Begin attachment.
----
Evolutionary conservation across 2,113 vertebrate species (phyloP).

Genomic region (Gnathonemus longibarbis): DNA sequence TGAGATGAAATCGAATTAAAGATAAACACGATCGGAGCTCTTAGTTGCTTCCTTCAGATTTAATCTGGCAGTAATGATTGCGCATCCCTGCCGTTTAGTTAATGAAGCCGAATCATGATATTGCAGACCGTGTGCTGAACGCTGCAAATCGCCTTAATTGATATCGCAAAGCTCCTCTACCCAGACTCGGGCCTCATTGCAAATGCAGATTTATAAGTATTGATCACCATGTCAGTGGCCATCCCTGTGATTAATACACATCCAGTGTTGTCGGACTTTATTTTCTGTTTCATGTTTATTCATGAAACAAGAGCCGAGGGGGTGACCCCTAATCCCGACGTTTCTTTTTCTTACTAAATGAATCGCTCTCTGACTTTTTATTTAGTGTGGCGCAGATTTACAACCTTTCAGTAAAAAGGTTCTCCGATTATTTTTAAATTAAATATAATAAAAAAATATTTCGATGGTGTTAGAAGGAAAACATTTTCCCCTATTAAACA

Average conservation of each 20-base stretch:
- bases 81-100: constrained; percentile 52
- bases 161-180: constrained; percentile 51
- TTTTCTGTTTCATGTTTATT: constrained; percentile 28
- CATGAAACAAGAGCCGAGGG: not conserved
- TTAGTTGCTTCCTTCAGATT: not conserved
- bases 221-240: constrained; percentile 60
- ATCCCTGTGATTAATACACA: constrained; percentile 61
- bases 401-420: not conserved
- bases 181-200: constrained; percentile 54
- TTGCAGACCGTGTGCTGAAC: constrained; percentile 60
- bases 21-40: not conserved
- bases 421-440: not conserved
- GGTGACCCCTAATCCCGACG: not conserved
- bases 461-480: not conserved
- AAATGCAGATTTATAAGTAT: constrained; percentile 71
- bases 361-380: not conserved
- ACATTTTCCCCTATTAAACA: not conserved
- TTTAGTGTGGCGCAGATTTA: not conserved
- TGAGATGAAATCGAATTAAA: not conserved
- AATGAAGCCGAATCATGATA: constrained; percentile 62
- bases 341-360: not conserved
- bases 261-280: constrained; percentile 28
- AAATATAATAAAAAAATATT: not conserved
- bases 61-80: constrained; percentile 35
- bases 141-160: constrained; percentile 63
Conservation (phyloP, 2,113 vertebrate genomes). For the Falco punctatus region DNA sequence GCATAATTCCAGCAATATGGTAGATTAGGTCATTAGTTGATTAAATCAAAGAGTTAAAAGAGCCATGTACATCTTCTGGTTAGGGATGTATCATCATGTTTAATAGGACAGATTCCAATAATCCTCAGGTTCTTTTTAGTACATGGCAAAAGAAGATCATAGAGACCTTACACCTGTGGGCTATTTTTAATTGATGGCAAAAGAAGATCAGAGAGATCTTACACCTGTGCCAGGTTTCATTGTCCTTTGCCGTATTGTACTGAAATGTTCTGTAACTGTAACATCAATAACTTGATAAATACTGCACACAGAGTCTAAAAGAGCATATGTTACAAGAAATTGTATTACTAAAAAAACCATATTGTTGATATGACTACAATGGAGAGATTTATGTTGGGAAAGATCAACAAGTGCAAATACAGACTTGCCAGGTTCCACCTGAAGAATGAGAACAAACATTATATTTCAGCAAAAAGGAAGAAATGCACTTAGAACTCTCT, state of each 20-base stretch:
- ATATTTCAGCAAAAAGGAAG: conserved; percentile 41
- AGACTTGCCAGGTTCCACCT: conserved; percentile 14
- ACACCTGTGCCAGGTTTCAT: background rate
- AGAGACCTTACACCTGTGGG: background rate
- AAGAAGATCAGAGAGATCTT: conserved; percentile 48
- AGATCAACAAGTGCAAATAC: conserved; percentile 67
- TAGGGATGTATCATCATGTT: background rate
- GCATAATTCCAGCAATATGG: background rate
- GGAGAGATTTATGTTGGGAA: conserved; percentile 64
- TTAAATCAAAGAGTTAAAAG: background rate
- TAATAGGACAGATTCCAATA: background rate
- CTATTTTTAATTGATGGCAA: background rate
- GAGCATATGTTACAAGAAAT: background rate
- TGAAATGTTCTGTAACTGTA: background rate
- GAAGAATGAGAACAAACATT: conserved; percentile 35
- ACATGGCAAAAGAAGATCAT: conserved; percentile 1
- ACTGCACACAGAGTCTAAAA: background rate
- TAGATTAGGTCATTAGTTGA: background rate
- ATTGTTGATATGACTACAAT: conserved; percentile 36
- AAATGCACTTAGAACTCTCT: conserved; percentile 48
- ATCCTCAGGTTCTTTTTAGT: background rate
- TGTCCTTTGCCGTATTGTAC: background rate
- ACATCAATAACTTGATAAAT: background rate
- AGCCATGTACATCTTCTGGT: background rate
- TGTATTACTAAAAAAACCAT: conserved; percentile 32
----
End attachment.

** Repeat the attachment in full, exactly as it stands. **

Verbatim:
Evolutionary conservation across 2,113 vertebrate species (phyloP).

Genomic region (Gnathonemus longibarbis): DNA sequence TGAGATGAAATCGAATTAAAGATAAACACGATCGGAGCTCTTAGTTGCTTCCTTCAGATTTAATCTGGCAGTAATGATTGCGCATCCCTGCCGTTTAGTTAATGAAGCCGAATCATGATATTGCAGACCGTGTGCTGAACGCTGCAAATCGCCTTAATTGATATCGCAAAGCTCCTCTACCCAGACTCGGGCCTCATTGCAAATGCAGATTTATAAGTATTGATCACCATGTCAGTGGCCATCCCTGTGATTAATACACATCCAGTGTTGTCGGACTTTATTTTCTGTTTCATGTTTATTCATGAAACAAGAGCCGAGGGGGTGACCCCTAATCCCGACGTTTCTTTTTCTTACTAAATGAATCGCTCTCTGACTTTTTATTTAGTGTGGCGCAGATTTACAACCTTTCAGTAAAAAGGTTCTCCGATTATTTTTAAATTAAATATAATAAAAAAATATTTCGATGGTGTTAGAAGGAAAACATTTTCCCCTATTAAACA

Average conservation of each 20-base stretch:
- bases 81-100: constrained; percentile 52
- bases 161-180: constrained; percentile 51
- TTTTCTGTTTCATGTTTATT: constrained; percentile 28
- CATGAAACAAGAGCCGAGGG: not conserved
- TTAGTTGCTTCCTTCAGATT: not conserved
- bases 221-240: constrained; percentile 60
- ATCCCTGTGATTAATACACA: constrained; percentile 61
- bases 401-420: not conserved
- bases 181-200: constrained; percentile 54
- TTGCAGACCGTGTGCTGAAC: constrained; percentile 60
- bases 21-40: not conserved
- bases 421-440: not conserved
- GGTGACCCCTAATCCCGACG: not conserved
- bases 461-480: not conserved
- AAATGCAGATTTATAAGTAT: constrained; percentile 71
- bases 361-380: not conserved
- ACATTTTCCCCTATTAAACA: not conserved
- TTTAGTGTGGCGCAGATTTA: not conserved
- TGAGATGAAATCGAATTAAA: not conserved
- AATGAAGCCGAATCATGATA: constrained; percentile 62
- bases 341-360: not conserved
- bases 261-280: constrained; percentile 28
- AAATATAATAAAAAAATATT: not conserved
- bases 61-80: constrained; percentile 35
- bases 141-160: constrained; percentile 63
Conservation (phyloP, 2,113 vertebrate genomes). For the Falco punctatus region DNA sequence GCATAATTCCAGCAATATGGTAGATTAGGTCATTAGTTGATTAAATCAAAGAGTTAAAAGAGCCATGTACATCTTCTGGTTAGGGATGTATCATCATGTTTAATAGGACAGATTCCAATAATCCTCAGGTTCTTTTTAGTACATGGCAAAAGAAGATCATAGAGACCTTACACCTGTGGGCTATTTTTAATTGATGGCAAAAGAAGATCAGAGAGATCTTACACCTGTGCCAGGTTTCATTGTCCTTTGCCGTATTGTACTGAAATGTTCTGTAACTGTAACATCAATAACTTGATAAATACTGCACACAGAGTCTAAAAGAGCATATGTTACAAGAAATTGTATTACTAAAAAAACCATATTGTTGATATGACTACAATGGAGAGATTTATGTTGGGAAAGATCAACAAGTGCAAATACAGACTTGCCAGGTTCCACCTGAAGAATGAGAACAAACATTATATTTCAGCAAAAAGGAAGAAATGCACTTAGAACTCTCT, state of each 20-base stretch:
- ATATTTCAGCAAAAAGGAAG: conserved; percentile 41
- AGACTTGCCAGGTTCCACCT: conserved; percentile 14
- ACACCTGTGCCAGGTTTCAT: background rate
- AGAGACCTTACACCTGTGGG: background rate
- AAGAAGATCAGAGAGATCTT: conserved; percentile 48
- AGATCAACAAGTGCAAATAC: conserved; percentile 67
- TAGGGATGTATCATCATGTT: background rate
- GCATAATTCCAGCAATATGG: background rate
- GGAGAGATTTATGTTGGGAA: conserved; percentile 64
- TTAAATCAAAGAGTTAAAAG: background rate
- TAATAGGACAGATTCCAATA: background rate
- CTATTTTTAATTGATGGCAA: background rate
- GAGCATATGTTACAAGAAAT: background rate
- TGAAATGTTCTGTAACTGTA: background rate
- GAAGAATGAGAACAAACATT: conserved; percentile 35
- ACATGGCAAAAGAAGATCAT: conserved; percentile 1
- ACTGCACACAGAGTCTAAAA: background rate
- TAGATTAGGTCATTAGTTGA: background rate
- ATTGTTGATATGACTACAAT: conserved; percentile 36
- AAATGCACTTAGAACTCTCT: conserved; percentile 48
- ATCCTCAGGTTCTTTTTAGT: background rate
- TGTCCTTTGCCGTATTGTAC: background rate
- ACATCAATAACTTGATAAAT: background rate
- AGCCATGTACATCTTCTGGT: background rate
- TGTATTACTAAAAAAACCAT: conserved; percentile 32